One article I read tries discussing some of the various thoughts about open communication and some of the benefits of using it. Key takeaways are: that you and your followers are able to speak about anything, that the freedom to speak about anything means that everyone speaks without worry of repercussions, and people also praise each other when it is deserved. Open communication also means that the leaders at the top of any organization get their message to everyone without being filtered through extra levels of management-speak to everyone and give them all the same message. Lastly, it is about keeping everyone in the organization aware of what is going on with the organization, whether good or bad, so that people can help out in the cause if it’s bad, but also to keep doing what they are doing well if the organization is doing good.

An example of a company that has done very well with open communication, both internally and externally, is Zappos. The company has done exceedingly well, partly from using the internet as a selling point, but also because its employees are able to resolve issues with customers themselves without having to ask for permission. The company believes in being open, within and without, as stated in the link to the company.

In my own experience, I found that telling my subordinates what needed to be done to keep the higher levels of management happy, how to succeed in the organization, and that I appreciate their efforts, both individually and collectively, have always paid off with better performance, better engaged subordinates, and the willingness to work for you, even if not asked.

I’m always looking for people’s comments and opinions about my blog posts. It gives others more insight than what I have experienced and helps teach others to become better followers, leaders, and individuals.

Making life easy takes effort


Making life easy takes effort? Sounds like a paradox if ever one was stated, correct? That ranks up there with the sun is shining, but it’s snowing. Although I have seen snow falling when the sun is shining in the Sierra Nevada mountains, making life easy as a leader is done through delegation. Delegation is also what leads to us having more time to make other decisions and actually go home at night, rather than sleeping in the office.

A few things come to mind when a person hears the word delegation. Some ask “why delegate it if I know how to do the task better” or “I can do the task faster.” Part of being a great leader is teaching others how to lead, fostering participation and communication in your team, and trusting others. These are difficult tasks, but I have mentioned them all in posts before as necessary to leadership in pieces and now we are beginning to show how they fit together as a whole.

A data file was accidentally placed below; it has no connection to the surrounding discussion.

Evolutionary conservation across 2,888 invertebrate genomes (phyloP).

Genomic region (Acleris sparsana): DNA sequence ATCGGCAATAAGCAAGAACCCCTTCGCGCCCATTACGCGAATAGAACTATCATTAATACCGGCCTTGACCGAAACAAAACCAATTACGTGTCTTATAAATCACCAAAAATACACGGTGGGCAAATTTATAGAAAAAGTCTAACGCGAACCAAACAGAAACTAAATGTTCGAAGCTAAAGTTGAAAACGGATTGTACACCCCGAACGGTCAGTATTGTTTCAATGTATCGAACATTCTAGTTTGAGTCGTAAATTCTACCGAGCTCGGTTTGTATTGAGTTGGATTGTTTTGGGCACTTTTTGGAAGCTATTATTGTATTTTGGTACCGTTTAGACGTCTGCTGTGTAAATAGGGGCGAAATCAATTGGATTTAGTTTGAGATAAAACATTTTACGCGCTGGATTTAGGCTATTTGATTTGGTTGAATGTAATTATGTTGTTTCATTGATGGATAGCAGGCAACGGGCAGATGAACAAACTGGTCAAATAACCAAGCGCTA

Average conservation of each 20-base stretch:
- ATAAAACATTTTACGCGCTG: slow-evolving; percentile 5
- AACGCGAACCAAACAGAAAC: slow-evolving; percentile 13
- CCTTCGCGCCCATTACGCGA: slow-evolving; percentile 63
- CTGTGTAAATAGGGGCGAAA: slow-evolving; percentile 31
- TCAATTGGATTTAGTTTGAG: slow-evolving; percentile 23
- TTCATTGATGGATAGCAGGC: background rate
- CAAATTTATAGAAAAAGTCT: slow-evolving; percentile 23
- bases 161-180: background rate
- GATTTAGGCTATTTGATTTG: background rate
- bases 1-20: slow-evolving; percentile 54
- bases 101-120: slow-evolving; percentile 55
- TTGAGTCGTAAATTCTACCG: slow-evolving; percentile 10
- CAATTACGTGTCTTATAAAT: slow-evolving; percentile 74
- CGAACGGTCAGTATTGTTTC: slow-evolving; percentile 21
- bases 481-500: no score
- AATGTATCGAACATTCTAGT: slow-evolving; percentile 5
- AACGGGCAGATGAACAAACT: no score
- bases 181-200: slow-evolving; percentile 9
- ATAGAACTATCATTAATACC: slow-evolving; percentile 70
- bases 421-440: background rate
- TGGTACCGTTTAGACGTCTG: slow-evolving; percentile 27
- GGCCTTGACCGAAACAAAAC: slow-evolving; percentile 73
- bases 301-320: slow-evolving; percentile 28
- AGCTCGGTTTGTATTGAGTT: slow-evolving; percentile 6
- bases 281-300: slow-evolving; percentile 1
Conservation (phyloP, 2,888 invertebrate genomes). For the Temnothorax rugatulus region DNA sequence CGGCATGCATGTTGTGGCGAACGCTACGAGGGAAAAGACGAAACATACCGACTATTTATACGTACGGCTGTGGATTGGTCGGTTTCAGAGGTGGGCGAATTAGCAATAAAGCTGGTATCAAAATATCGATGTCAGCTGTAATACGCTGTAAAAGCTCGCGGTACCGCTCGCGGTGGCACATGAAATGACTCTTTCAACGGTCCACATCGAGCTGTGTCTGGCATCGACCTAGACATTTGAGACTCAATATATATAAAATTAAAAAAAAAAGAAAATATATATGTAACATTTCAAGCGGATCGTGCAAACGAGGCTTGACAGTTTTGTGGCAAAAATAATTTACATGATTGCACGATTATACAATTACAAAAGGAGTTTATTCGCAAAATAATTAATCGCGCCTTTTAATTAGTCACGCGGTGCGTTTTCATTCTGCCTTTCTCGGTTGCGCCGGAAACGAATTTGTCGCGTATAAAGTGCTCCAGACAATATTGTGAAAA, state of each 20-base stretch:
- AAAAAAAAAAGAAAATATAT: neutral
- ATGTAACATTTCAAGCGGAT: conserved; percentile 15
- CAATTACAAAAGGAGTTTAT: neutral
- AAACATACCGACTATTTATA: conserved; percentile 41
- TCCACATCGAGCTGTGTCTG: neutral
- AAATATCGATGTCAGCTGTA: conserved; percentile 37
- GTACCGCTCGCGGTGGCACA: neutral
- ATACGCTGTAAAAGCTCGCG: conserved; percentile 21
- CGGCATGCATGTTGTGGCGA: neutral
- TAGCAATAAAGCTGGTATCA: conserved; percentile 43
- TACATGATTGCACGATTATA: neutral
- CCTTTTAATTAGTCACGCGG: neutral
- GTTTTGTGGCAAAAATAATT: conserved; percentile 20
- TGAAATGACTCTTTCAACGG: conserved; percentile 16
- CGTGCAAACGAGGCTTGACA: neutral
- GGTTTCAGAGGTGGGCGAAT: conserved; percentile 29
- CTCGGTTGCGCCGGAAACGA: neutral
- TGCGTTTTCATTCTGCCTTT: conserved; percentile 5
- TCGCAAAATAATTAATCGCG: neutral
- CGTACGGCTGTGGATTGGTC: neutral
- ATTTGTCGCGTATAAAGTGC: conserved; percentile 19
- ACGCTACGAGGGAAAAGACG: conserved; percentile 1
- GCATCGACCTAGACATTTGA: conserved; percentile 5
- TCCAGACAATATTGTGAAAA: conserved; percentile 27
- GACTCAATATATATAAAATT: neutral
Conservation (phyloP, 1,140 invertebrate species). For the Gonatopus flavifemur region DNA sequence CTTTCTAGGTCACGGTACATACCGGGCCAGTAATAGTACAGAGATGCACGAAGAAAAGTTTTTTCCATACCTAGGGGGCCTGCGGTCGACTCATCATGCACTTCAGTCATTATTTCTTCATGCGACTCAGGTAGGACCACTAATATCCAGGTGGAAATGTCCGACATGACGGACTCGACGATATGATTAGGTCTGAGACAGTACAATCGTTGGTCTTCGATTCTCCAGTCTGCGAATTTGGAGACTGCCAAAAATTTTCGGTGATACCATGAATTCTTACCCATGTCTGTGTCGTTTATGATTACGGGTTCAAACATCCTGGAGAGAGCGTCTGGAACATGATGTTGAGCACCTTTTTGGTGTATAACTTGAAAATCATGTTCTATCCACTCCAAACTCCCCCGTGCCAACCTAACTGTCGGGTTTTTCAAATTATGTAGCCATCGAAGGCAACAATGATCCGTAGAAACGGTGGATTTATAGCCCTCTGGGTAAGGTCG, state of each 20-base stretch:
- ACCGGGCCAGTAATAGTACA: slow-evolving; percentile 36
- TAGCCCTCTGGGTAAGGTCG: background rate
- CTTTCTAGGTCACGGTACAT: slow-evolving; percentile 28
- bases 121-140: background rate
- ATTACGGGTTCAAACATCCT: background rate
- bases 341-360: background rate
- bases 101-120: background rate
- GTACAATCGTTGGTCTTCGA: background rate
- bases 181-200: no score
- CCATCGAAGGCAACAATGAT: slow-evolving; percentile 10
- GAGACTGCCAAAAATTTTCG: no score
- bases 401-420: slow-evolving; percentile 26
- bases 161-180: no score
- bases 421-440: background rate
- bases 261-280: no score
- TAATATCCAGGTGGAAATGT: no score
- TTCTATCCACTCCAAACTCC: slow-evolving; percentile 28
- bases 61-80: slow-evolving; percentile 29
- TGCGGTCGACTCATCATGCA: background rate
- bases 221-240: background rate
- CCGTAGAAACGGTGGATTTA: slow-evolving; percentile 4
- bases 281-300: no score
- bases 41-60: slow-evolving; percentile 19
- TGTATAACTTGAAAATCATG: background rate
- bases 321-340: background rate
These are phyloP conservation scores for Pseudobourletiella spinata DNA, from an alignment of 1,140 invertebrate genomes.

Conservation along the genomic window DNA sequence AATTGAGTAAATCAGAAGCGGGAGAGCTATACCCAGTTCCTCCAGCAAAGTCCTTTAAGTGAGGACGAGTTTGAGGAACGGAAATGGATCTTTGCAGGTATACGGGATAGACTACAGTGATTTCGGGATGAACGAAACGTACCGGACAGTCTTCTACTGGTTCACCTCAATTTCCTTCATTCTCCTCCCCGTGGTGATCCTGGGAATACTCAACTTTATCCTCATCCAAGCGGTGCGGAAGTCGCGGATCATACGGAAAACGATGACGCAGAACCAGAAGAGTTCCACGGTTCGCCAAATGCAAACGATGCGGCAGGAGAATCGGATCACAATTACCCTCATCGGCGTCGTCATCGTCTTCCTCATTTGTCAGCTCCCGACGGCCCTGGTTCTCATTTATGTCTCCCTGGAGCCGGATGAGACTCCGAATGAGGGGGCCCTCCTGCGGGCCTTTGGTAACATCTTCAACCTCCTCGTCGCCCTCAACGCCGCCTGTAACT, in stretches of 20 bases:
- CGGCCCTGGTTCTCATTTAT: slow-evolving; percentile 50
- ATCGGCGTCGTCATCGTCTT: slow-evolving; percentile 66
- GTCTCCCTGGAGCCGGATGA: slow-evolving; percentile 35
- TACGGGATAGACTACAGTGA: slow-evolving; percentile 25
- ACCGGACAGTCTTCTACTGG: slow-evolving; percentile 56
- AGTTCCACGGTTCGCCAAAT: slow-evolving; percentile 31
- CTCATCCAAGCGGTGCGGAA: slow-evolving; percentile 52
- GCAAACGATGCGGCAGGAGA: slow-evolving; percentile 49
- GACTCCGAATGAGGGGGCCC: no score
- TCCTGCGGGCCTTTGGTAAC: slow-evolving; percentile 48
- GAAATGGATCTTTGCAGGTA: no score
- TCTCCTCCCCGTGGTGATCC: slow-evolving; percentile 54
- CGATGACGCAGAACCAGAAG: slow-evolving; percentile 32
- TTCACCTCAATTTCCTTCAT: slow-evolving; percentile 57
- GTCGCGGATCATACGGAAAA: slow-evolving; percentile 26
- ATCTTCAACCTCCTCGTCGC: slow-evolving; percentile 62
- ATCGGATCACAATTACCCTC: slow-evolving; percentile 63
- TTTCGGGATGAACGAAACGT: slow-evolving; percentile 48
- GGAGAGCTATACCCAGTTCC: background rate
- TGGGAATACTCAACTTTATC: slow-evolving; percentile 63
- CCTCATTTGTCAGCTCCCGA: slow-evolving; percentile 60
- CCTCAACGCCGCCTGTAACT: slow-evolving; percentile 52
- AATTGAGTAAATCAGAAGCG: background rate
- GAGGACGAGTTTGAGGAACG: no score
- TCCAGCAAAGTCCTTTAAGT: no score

We have to pick the right person for whatever task we decide to delegate authority on and this is usually decided on the nature of the task, whether it is critical, organization breaking or not. It is best to start small and work to larger spheres of authority for followers and this will take both time and patience. Some steps are included in an article I read with a few similar notes on the steps in this article. They keys are to allow for mistakes, give the authority to the delegate to have control of the task, and accept the outcome.

This brings an example to mind. One of the best leaders I have ever served under had one fatal flaw in his leadership style-he was a micro manager and did not like to give authority to anyone else. He was retired and lived only five or ten minutes away from the building our nonprofit organization was based out of, but he could never take trips anywhere because he did not want to give up control of the organization for even a little while. Later on, after he died, there were members that would have been willing to take over for him, but because he did not train or trust others to do any parts of the job, people had to learn from scratch. The benefits of delegation also include having options of good succession planning.

I am looking for your thoughts, opinions, and examples on this or any other leadership topic I have blogged about. I look forward to conversations with like minded people that want to share and help teach others the value of leadership.

Planning for tomorrow

In our time as leaders, we look at the decisions we make to grow our business, advance the efforts of our organization, recruit more help in nonprofit groups, and at the financial success or failure we have had. As time passes and we look to either advance further or retire, we may even think of the legacy we leave behind in the job we have done, but one mistake most people make is not picking our successor.